Moonlight Sonata, written in 1956, is an impossibly romantic and poignant lyric poem that feels more like a short story. In it, a middle-aged woman talks to a young man in her rustic home. As he prepares to leave, she asks to walk with him a bit in the moonlight. “The moon is good –it doesn’t show my gray hair. The moon will turn my hair gold again. You won’t see the difference. Let me come with you”

Her refrain is repeated over and over as they walk, with him silent and her practically begging him to take her away from the house and its memories:

I know that everyone marches to love alone Alone to glory and to death I know it I tried it It’s of no use Let me come with you

The poem reveals her memories as well as his awkward silence, yet at the end of their journey, she doesn’t leave. Ritsos leaves the ending open: was it a dream? If not, why did she not go? What hold did the house have over her? Was it just the moonlight or a song on the radio that emboldened her?

In 1971, Ritsos wrote The Caretaker’s Desk in Athens, where he was under surveillance but essentially free. At this time he seems to be translating himself-that of how he was processing his own personal history. Already acclaimed for his work, perhaps he was uncertain of his own identity.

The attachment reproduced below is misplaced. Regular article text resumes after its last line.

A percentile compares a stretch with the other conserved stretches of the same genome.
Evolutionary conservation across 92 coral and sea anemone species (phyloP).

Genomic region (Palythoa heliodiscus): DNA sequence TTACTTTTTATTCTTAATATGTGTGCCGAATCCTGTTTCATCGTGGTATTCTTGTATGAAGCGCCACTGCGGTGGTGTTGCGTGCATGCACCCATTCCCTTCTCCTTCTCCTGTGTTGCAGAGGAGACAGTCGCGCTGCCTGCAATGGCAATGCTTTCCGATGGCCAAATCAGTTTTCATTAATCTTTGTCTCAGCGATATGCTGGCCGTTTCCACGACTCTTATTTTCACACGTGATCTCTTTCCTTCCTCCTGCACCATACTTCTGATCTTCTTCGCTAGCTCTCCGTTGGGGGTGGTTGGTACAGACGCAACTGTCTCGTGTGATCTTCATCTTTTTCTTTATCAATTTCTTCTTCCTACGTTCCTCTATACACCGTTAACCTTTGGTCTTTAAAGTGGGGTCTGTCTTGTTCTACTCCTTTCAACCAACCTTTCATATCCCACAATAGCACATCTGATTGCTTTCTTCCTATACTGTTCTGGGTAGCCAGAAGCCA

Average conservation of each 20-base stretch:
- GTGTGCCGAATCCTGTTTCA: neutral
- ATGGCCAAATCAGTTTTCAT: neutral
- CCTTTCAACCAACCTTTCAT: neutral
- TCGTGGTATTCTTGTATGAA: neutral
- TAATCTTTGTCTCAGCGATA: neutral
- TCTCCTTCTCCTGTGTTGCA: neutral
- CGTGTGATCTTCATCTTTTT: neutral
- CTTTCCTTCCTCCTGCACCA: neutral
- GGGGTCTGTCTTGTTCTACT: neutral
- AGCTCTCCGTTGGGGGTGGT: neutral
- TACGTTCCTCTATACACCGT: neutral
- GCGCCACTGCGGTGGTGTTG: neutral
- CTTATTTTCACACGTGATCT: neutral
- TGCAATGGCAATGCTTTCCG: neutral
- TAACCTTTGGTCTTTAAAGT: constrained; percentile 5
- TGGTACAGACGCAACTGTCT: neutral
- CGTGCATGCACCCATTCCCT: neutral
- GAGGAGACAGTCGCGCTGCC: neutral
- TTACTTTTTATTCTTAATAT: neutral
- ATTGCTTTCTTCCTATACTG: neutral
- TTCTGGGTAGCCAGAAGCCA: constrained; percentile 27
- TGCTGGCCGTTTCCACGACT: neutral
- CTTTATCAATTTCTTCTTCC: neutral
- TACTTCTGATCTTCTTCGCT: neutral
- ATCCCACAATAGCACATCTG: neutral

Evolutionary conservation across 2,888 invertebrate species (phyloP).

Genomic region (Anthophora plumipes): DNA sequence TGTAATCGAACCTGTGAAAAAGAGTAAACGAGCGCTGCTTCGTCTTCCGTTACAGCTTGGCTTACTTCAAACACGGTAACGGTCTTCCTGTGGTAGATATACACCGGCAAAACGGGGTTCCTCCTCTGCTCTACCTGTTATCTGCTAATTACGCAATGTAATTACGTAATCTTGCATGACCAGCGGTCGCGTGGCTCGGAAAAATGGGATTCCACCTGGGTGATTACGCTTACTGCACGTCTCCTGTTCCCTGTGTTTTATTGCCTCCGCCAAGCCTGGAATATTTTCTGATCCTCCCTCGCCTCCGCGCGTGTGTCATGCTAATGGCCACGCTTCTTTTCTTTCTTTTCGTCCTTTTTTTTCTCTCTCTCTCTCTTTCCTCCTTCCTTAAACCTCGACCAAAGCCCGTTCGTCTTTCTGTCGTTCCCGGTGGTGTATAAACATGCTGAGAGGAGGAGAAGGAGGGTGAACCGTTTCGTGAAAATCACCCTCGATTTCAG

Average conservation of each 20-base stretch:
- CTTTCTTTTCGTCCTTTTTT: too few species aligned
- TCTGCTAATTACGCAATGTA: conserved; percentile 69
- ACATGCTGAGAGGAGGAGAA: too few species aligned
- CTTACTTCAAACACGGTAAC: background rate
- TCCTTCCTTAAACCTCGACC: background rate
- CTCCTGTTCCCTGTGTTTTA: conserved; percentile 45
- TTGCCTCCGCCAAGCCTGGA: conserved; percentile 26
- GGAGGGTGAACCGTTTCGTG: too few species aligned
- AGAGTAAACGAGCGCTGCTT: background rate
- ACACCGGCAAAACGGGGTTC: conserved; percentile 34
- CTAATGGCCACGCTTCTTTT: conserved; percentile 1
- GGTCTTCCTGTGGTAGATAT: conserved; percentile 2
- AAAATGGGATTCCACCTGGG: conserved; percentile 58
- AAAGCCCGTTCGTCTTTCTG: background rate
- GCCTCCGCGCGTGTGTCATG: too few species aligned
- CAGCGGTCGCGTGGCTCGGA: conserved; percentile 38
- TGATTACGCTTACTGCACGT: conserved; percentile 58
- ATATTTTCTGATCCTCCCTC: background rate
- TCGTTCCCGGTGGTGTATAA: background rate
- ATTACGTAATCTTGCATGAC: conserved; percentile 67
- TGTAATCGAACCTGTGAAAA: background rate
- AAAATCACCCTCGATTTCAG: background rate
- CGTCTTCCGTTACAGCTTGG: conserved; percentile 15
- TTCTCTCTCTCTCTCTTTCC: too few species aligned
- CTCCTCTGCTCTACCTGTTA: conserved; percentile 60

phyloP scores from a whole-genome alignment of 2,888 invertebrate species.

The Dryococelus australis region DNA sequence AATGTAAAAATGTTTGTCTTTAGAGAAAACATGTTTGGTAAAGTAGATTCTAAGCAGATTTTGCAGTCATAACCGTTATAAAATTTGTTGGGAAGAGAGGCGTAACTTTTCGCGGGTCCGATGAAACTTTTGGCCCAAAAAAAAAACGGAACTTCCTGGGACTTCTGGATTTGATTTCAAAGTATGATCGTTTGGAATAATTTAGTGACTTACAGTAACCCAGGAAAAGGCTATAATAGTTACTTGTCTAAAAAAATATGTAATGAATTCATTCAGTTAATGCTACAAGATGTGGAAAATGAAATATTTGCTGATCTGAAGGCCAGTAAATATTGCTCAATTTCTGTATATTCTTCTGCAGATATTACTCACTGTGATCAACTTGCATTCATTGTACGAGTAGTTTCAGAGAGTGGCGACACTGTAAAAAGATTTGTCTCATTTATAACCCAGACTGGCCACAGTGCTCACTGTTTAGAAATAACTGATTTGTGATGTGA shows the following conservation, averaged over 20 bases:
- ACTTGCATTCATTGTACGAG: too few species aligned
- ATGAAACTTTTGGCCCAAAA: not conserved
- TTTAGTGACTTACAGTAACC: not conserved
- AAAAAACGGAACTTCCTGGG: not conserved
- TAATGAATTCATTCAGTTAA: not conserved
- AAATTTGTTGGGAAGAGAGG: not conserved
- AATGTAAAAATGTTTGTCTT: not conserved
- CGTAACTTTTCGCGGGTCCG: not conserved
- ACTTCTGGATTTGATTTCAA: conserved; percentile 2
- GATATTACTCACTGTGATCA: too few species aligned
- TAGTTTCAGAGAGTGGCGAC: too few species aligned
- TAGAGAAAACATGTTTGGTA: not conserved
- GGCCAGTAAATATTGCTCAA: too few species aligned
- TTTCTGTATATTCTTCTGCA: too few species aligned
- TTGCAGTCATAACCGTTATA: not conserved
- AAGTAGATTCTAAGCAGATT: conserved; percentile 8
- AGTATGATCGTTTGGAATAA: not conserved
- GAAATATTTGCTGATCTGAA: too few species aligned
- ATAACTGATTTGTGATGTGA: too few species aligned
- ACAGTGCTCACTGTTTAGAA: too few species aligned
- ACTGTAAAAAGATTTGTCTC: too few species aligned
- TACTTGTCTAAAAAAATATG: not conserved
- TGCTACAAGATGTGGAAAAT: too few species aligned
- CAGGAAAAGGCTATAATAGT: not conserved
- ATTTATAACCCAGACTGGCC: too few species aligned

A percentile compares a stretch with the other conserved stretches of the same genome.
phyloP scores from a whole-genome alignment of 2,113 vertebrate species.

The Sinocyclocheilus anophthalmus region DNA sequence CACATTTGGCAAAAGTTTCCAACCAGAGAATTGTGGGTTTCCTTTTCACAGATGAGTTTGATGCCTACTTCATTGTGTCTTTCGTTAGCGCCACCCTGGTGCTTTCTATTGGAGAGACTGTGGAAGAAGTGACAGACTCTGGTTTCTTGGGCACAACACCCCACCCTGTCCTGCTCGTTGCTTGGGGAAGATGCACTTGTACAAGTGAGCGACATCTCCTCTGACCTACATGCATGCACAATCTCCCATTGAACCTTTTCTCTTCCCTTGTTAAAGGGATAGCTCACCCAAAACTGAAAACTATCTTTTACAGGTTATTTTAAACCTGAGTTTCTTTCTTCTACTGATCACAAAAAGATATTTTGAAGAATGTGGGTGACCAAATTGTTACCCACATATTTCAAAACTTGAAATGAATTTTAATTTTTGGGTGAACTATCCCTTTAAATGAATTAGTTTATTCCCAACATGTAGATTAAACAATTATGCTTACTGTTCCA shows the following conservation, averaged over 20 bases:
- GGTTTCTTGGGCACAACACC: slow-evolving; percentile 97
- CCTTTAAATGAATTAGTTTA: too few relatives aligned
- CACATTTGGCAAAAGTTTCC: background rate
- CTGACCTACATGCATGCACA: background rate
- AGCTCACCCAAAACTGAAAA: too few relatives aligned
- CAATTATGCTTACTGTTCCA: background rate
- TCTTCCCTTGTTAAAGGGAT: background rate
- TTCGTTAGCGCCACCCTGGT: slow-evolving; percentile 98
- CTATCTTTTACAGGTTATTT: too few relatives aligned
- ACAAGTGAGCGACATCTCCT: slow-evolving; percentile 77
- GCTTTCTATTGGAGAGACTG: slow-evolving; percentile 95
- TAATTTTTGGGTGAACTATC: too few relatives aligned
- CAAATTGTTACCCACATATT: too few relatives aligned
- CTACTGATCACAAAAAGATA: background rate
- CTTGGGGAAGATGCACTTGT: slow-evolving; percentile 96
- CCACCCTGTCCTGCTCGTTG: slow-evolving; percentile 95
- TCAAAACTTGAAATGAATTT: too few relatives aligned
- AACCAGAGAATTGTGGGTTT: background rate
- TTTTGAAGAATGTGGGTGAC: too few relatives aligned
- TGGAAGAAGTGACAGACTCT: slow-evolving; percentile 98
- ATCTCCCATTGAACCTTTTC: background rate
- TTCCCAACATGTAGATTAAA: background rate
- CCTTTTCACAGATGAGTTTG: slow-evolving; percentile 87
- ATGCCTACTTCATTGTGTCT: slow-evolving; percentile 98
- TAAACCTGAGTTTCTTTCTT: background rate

From “The Unknown”,

He knew what his successive disguises stood for (even with them often out of time and always vague) A fencer a herald a priest a rope-walker A hero a victim a dead Iphigenia He didn’t know The one he disguised himself as His colorful costumes Pile on the floor covering the hole of the floor And on top of the pile the carved golden mask And in the cavity of the mask the unfired pistol

If he is indeed discussing his identity, it’s with incredible honesty as to both his public persona and his private character. After all, he’d been nominated for the Nobel Prize for Literature in 1968 (and eight more times) and he was likely weighing, in his later years, all that he’d endured.

The beauty of this particular translation is that, while subjects and emotions change over time, they still feel united by the underlying character of Ritsos. Some translators leave their own imprint or influence, yet this feels free of such adjustment. It’s as if Ritsos’ voice itself has been translated, with the pauses, humor, and pace that identify the subtle characteristics of an individual.